Ridgway got his start in music when he began a Los Angeles-based film score business known as Acme Soundtracks a corporation which he later morphed into the New Wave band Wall of Voodoo.
He was raised in Los Angeles, and always had a soft spot for Southwestern Goth. A passion which led him on a path through electro-art, and punk, before finally finding his niche in a combination of rock 'n' roll and blues. Even Ridgway himself believes that his music is always evolving and being taken to new heights.
"My music has evolved over the years, and I'm always learning something new about music and writing songs," Ridgway said. "It's not a bad way to spend your time really; and I'm still just as excited about it as when I first started out. I'm always just trying to get better really, and that's pretty much it. I feel it is a privilege to play music for people, and I'm always thinking of where to take it next, and give folks a surprise."
Wall of Voodoo emerged on the scene back in 1980, with their debut, self-titled EP, but it was their second full-length album, "Call of the West," which finally gained them the recognition they were hoping for.
The album contained the smash hit, "Mexican Radio," which made a splash on the then-new MTV. Ridgway, however, feels that, while "Mexican Radio" is their best known song, "Call of the West" actually contained many more ear-pleasers that were overlooked, hence his reason for wanting to celebrate the album which started it all.
"I always felt the record had a great calling card in 'Mexican Radio,'" Ridgway said. "But there's a lot more than that on the record. It opens up into a lot of paradoxical issues of success, failure, discovery, getting lost, going out someplace that's so barren and lost you just might find yourself there. They're old themes about what it takes to make a new beginning, and how promises are illuminated in such a way that attract people, but they're not always real. They're just myths, or maybe like a desert mirage."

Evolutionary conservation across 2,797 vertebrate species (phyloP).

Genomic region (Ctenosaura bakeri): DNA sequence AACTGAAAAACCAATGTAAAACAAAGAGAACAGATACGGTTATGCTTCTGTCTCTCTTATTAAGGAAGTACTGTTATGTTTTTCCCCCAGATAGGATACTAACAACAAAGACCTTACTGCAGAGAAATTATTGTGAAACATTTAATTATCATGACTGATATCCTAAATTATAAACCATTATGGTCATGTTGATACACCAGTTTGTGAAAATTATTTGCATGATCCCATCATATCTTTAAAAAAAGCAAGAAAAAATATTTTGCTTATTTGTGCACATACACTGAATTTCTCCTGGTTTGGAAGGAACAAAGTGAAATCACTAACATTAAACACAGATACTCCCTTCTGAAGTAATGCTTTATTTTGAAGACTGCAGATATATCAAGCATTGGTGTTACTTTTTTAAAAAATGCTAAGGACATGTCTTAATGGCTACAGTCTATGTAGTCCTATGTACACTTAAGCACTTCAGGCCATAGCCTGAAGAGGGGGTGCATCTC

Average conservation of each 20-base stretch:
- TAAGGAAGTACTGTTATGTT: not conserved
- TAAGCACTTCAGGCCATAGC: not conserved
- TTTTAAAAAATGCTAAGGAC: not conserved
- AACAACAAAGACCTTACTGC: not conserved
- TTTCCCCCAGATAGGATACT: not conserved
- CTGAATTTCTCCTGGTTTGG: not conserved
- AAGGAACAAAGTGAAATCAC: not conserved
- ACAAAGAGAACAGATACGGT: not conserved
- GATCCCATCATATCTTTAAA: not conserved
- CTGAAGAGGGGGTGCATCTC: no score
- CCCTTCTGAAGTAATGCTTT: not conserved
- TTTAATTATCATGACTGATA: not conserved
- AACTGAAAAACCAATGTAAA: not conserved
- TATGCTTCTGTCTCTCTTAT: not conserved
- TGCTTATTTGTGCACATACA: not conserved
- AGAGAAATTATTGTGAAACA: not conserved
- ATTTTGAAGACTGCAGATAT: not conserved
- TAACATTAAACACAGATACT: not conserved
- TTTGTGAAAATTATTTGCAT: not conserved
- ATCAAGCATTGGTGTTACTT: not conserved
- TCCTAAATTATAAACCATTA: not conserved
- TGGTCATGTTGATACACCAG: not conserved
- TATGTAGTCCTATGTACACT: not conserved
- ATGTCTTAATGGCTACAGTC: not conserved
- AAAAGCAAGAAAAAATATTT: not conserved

A mirage that takes you on a musical journey, and that's exactly what Ridgway intends when he puts his heart into a song. Unlike some, Ridgway does what he can to paint a picture for the listener. To give them the ability to hear the music, and create a vision that can accompany it. A talent he learned from studying, and soaking up the sounds of musicians from all over the world, from folk to rock and psychedelics to European soundtracks, which have inspired him to change it up a bit, and create something all his own.
"I've been playing a lot more guitar these days, and really getting back into it," Ridgway said. "I've always been a fan of the style of guitar like in the Ennio Morricone soundtracks, like "The Good, The Bad, & The Ugly." We'll be doing a medley of some of those tunes in the show, as well. I'm just a sucker for a big, twanging guitar sound like that, and Dick Dale, too. Although you'll never find me on a surfboard. I'm more of an inner tube guy." - The Californian